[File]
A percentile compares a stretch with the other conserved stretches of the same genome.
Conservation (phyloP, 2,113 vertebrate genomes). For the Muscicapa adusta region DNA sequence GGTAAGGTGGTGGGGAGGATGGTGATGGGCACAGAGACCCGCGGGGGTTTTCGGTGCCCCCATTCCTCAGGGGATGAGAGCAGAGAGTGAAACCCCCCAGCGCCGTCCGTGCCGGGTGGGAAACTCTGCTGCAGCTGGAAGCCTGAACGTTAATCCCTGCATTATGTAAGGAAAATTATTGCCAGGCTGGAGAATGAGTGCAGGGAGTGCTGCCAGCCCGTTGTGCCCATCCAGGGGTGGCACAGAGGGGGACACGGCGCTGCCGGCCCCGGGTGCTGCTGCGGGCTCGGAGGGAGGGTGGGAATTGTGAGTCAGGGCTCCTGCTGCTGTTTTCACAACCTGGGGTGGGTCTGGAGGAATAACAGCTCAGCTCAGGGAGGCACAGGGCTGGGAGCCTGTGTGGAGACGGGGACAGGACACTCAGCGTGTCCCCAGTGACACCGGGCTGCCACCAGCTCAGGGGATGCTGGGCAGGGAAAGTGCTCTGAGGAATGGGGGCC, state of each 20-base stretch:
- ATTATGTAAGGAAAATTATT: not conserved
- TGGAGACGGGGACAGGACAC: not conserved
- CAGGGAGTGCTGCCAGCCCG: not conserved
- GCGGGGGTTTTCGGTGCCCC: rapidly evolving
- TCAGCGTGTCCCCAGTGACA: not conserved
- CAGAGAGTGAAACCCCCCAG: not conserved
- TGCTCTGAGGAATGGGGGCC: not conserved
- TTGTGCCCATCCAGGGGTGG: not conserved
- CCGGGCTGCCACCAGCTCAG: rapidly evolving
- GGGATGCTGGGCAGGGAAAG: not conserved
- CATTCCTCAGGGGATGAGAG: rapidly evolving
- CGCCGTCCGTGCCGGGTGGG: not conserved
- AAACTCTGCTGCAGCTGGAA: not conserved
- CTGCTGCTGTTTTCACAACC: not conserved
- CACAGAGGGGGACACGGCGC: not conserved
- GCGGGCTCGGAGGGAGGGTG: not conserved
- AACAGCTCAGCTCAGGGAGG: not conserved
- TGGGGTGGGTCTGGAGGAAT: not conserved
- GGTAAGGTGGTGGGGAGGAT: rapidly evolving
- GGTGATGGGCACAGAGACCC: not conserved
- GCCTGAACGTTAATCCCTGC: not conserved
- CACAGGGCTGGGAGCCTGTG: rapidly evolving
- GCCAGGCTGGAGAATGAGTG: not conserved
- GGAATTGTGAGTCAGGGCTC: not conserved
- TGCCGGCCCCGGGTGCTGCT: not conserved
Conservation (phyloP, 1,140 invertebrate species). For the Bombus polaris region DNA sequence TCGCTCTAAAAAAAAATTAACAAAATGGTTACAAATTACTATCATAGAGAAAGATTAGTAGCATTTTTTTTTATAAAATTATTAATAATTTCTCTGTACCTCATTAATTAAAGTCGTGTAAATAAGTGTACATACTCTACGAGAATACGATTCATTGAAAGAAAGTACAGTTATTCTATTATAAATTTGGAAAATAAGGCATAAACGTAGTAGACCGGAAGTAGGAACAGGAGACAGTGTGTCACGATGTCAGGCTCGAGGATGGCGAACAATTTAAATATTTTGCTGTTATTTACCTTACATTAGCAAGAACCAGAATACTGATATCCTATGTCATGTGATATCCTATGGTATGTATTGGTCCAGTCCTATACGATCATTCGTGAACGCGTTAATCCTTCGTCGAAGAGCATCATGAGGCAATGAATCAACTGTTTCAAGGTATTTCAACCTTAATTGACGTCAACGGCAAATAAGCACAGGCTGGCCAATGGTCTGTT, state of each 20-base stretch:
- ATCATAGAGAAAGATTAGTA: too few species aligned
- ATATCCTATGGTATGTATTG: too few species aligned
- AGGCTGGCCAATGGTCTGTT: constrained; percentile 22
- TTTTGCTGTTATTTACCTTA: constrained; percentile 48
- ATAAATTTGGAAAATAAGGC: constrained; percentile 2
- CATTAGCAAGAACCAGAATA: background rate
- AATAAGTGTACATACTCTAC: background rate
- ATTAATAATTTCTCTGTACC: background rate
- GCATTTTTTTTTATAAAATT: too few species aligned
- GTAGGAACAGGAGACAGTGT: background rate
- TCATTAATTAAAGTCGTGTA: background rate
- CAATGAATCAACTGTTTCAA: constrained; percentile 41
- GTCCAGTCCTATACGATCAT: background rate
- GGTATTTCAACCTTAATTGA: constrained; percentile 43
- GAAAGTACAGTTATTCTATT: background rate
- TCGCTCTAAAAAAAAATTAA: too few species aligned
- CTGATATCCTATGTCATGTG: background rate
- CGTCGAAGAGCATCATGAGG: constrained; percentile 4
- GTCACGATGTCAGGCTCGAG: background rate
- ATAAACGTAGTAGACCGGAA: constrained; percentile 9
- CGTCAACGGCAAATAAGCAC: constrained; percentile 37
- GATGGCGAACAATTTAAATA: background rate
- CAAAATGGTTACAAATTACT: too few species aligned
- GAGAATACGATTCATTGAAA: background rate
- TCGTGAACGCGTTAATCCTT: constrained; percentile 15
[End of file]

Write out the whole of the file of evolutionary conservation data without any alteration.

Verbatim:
A percentile compares a stretch with the other conserved stretches of the same genome.
Conservation (phyloP, 2,113 vertebrate genomes). For the Muscicapa adusta region DNA sequence GGTAAGGTGGTGGGGAGGATGGTGATGGGCACAGAGACCCGCGGGGGTTTTCGGTGCCCCCATTCCTCAGGGGATGAGAGCAGAGAGTGAAACCCCCCAGCGCCGTCCGTGCCGGGTGGGAAACTCTGCTGCAGCTGGAAGCCTGAACGTTAATCCCTGCATTATGTAAGGAAAATTATTGCCAGGCTGGAGAATGAGTGCAGGGAGTGCTGCCAGCCCGTTGTGCCCATCCAGGGGTGGCACAGAGGGGGACACGGCGCTGCCGGCCCCGGGTGCTGCTGCGGGCTCGGAGGGAGGGTGGGAATTGTGAGTCAGGGCTCCTGCTGCTGTTTTCACAACCTGGGGTGGGTCTGGAGGAATAACAGCTCAGCTCAGGGAGGCACAGGGCTGGGAGCCTGTGTGGAGACGGGGACAGGACACTCAGCGTGTCCCCAGTGACACCGGGCTGCCACCAGCTCAGGGGATGCTGGGCAGGGAAAGTGCTCTGAGGAATGGGGGCC, state of each 20-base stretch:
- ATTATGTAAGGAAAATTATT: not conserved
- TGGAGACGGGGACAGGACAC: not conserved
- CAGGGAGTGCTGCCAGCCCG: not conserved
- GCGGGGGTTTTCGGTGCCCC: rapidly evolving
- TCAGCGTGTCCCCAGTGACA: not conserved
- CAGAGAGTGAAACCCCCCAG: not conserved
- TGCTCTGAGGAATGGGGGCC: not conserved
- TTGTGCCCATCCAGGGGTGG: not conserved
- CCGGGCTGCCACCAGCTCAG: rapidly evolving
- GGGATGCTGGGCAGGGAAAG: not conserved
- CATTCCTCAGGGGATGAGAG: rapidly evolving
- CGCCGTCCGTGCCGGGTGGG: not conserved
- AAACTCTGCTGCAGCTGGAA: not conserved
- CTGCTGCTGTTTTCACAACC: not conserved
- CACAGAGGGGGACACGGCGC: not conserved
- GCGGGCTCGGAGGGAGGGTG: not conserved
- AACAGCTCAGCTCAGGGAGG: not conserved
- TGGGGTGGGTCTGGAGGAAT: not conserved
- GGTAAGGTGGTGGGGAGGAT: rapidly evolving
- GGTGATGGGCACAGAGACCC: not conserved
- GCCTGAACGTTAATCCCTGC: not conserved
- CACAGGGCTGGGAGCCTGTG: rapidly evolving
- GCCAGGCTGGAGAATGAGTG: not conserved
- GGAATTGTGAGTCAGGGCTC: not conserved
- TGCCGGCCCCGGGTGCTGCT: not conserved
Conservation (phyloP, 1,140 invertebrate species). For the Bombus polaris region DNA sequence TCGCTCTAAAAAAAAATTAACAAAATGGTTACAAATTACTATCATAGAGAAAGATTAGTAGCATTTTTTTTTATAAAATTATTAATAATTTCTCTGTACCTCATTAATTAAAGTCGTGTAAATAAGTGTACATACTCTACGAGAATACGATTCATTGAAAGAAAGTACAGTTATTCTATTATAAATTTGGAAAATAAGGCATAAACGTAGTAGACCGGAAGTAGGAACAGGAGACAGTGTGTCACGATGTCAGGCTCGAGGATGGCGAACAATTTAAATATTTTGCTGTTATTTACCTTACATTAGCAAGAACCAGAATACTGATATCCTATGTCATGTGATATCCTATGGTATGTATTGGTCCAGTCCTATACGATCATTCGTGAACGCGTTAATCCTTCGTCGAAGAGCATCATGAGGCAATGAATCAACTGTTTCAAGGTATTTCAACCTTAATTGACGTCAACGGCAAATAAGCACAGGCTGGCCAATGGTCTGTT, state of each 20-base stretch:
- ATCATAGAGAAAGATTAGTA: too few species aligned
- ATATCCTATGGTATGTATTG: too few species aligned
- AGGCTGGCCAATGGTCTGTT: constrained; percentile 22
- TTTTGCTGTTATTTACCTTA: constrained; percentile 48
- ATAAATTTGGAAAATAAGGC: constrained; percentile 2
- CATTAGCAAGAACCAGAATA: background rate
- AATAAGTGTACATACTCTAC: background rate
- ATTAATAATTTCTCTGTACC: background rate
- GCATTTTTTTTTATAAAATT: too few species aligned
- GTAGGAACAGGAGACAGTGT: background rate
- TCATTAATTAAAGTCGTGTA: background rate
- CAATGAATCAACTGTTTCAA: constrained; percentile 41
- GTCCAGTCCTATACGATCAT: background rate
- GGTATTTCAACCTTAATTGA: constrained; percentile 43
- GAAAGTACAGTTATTCTATT: background rate
- TCGCTCTAAAAAAAAATTAA: too few species aligned
- CTGATATCCTATGTCATGTG: background rate
- CGTCGAAGAGCATCATGAGG: constrained; percentile 4
- GTCACGATGTCAGGCTCGAG: background rate
- ATAAACGTAGTAGACCGGAA: constrained; percentile 9
- CGTCAACGGCAAATAAGCAC: constrained; percentile 37
- GATGGCGAACAATTTAAATA: background rate
- CAAAATGGTTACAAATTACT: too few species aligned
- GAGAATACGATTCATTGAAA: background rate
- TCGTGAACGCGTTAATCCTT: constrained; percentile 15